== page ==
Exceptions: Students with AP credits in Principles, and students going abroad for the entire year, may transfer up to four courses total, for credit towards the major from outside the department chosen from the following list: one introductory course (Micro Principles, Macro Principles) and three electives.
CSOM concentrators and economics minors may transfer two courses total, for credit toward the concentration or minor from outside the department from the following list: one introductory course (Micro Principles or Macro Principles) and one elective. "Outside the Department" includes study abroad, summer programs, and BC's Woods College.
Exceptions: Students with AP credits in Principles and students going abroad for the entire year may transfer up to three courses total, for credit toward the concentration or minor from outside the department chosen from the following list: one introductory course (Micro Principles or Macro Principles) and two electives.
Preconditions for transferring any electives towards the MCA&S major, CSOM concentration, and minor.
To ensure that students are able to complete the requirements for the major in time for graduation, all students must have four courses completed before studying abroad: Micro and Macro Principles, Statistics, and either Micro or Macro Theory (although we strongly prefer that both theory courses are completed before studying abroad). To be eligible to transfer back credits, A&S majors, A&S minors and CSOM concentrators must earn at least a B- in at least one of the Intermediate Theory courses before going abroad.
Specific courses from study abroad programs that we accept for credit towards the MCA&S major, CSOM Concentration, and minor.
The Department has collected a list of courses from universities throughout the world that we accept for credit towards the MCA&S major, CSOM concentration, and minor. For electives the list also indicates whether the course is accepted as a lower-level (2000) or upper-level (3000) elective. See Preapproved Courses. If a course you take is on the list it will automatically be placed on your audit when Student Services receives the grade.
This list is updated periodically but is not exhaustive as courses are continually changing and students find new programs to attend. If you are interested in a course that is not on the list contact Professor Cichello, the Director of Undergraduate Studies email@example.com; 2-0107; 342 Maloney Hall. Professor Cichello will determine if the course is accepted and whether it qualifies as a lower-level (2000) or upper-level (3000) elective. If possible send Professor Cichello a course syllabus and ideally, the prerequisites. Generally speaking the same rules apply for electives taken abroad as for our electives: if the course has an Intermediate Theory prerequisite it is accepted as an upper-level (3000) elective; if the course has only a Principles prerequisite it is accepted as a lower-level (2000) elective; if a course has no Economics prerequisites it is not accepted as an economics elective.
Do you need Department permission to study abroad?
As part of the application process to study abroad OIP provides students with a form that they bring to the Director of Undergraduate Studies in each of their majors to be signed for department approval to study abroad. Economics has a special arrangement with OIP, such that you do not need approval of the Director of Undergraduate Studies to study abroad.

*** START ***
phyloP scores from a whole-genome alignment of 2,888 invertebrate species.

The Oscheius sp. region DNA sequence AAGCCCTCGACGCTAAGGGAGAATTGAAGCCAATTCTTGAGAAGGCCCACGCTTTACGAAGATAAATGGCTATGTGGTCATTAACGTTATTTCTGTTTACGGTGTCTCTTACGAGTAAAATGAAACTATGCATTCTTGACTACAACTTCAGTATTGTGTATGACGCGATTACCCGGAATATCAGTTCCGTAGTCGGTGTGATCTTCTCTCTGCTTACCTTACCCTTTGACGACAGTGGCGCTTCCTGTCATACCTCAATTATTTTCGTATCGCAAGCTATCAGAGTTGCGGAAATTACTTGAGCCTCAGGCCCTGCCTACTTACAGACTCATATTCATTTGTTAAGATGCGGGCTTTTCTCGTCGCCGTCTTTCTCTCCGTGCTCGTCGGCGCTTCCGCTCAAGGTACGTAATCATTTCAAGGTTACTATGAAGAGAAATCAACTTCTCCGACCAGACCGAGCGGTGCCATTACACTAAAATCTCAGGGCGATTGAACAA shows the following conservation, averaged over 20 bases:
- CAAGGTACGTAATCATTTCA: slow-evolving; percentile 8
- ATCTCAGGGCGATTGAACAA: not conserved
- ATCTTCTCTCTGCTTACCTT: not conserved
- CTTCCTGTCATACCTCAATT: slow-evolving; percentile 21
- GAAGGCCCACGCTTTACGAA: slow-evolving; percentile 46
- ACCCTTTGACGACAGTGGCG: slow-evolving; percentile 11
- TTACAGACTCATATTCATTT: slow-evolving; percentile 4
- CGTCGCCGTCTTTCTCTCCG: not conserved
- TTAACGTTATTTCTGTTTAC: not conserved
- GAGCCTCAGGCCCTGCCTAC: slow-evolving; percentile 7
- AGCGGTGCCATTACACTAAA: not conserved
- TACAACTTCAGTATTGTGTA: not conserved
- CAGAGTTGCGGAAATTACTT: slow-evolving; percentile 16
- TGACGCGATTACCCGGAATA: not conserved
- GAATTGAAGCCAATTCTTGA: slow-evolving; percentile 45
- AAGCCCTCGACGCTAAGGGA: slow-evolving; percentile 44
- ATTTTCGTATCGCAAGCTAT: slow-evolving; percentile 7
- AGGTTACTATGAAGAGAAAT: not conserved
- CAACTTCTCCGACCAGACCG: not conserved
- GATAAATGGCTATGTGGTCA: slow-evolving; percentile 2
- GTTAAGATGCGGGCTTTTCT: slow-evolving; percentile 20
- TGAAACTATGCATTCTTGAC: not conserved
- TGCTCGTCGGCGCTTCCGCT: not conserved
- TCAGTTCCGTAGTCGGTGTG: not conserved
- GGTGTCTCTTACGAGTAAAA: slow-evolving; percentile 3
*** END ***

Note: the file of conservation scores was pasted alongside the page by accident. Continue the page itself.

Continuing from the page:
Q: I am interested in taking one of the Economics electives offered by the Woods College of Advancing Studies. How do I register for a Woods College course?
The Economics department accepts the following Woods College courses offered during the regular academic year as economics electives towards the MCA&S major, minor, and CSOM concentration:
- ADEC 2210 Behavioral Economics is accepted as a lower (2000)-level elective
- ADEC 3500 Social Policy is accepted as a lower (2000)-level elective
- ADEC 3340 Labor Economics is accepted as an upper (3000)-level elective
- ADEC 3394 Urban and Regional Theory is accepted as an upper (3000)-level elective
The Department does NOT accept ADEC 3345, Labor Relations and Human Resources, as an economics elective.
The Department also accepts summer courses offered by the Woods College. You may not take either of the Intermediate Theory courses nor Econometrics outside the department, which includes the Woods College.
To register for an elective during the academic year, contact the Woods College, located in St. Mary's Hall, South. If they accept you into the course, bring a Course Approval Form to Ms. Doran, Undergraduate Program Specialist, for her signature, firstname.lastname@example.org; 317B Maloney Hall, 2-3670 and return the signed form to Student Services. Department approval is not needed for summer courses.
Some points to keep in mind if you take a Woods College course:
- A Woods College elective counts as a course taken "outside the department." You are permitted to take two Economics electives total, from outside the department, which includes the Woods College, summer programs, and study abroad.
- You may not take either of the Intermediate Theory courses nor Econometrics outside the department which includes the Woods College.
- You may take either one of the two principles courses (ADEC 1131 or ADEC 1132) outside the department which includes the Woods College with limitation. You may take a single principles course in the Woods College only if a section of the course you seek is not available in our regular day program. This means that most students who take an introductory course in the Woods College do so during the summer.
ECON1131 Principles of Microeconomics and ECON1132 Principles of Macroeconomics each satisfy one semester of the University Core Requirement in Social Science. The Economics Department from time to time offers Enduring Questions and Complex Problems courses under the University Core Renewal Program. These courses each satisfy one semester of the University Core requirement in Social Science. In some cases, these Core Renewal courses will also satisfy the Economics major requirements of Principles of Microeconomics or Principles of Macroeconomics
In the Spring 2018, the Enduring Questions course ECON1701 Human Disease: Health, the Economy, and Society will satisfy the Economics major requirement of ECON1131 Principles of Microeconomics. The Complex Problems course ECON1501 Beyond Price: Markets, Cultures, Values will not satisfy any requirements for the Economics major.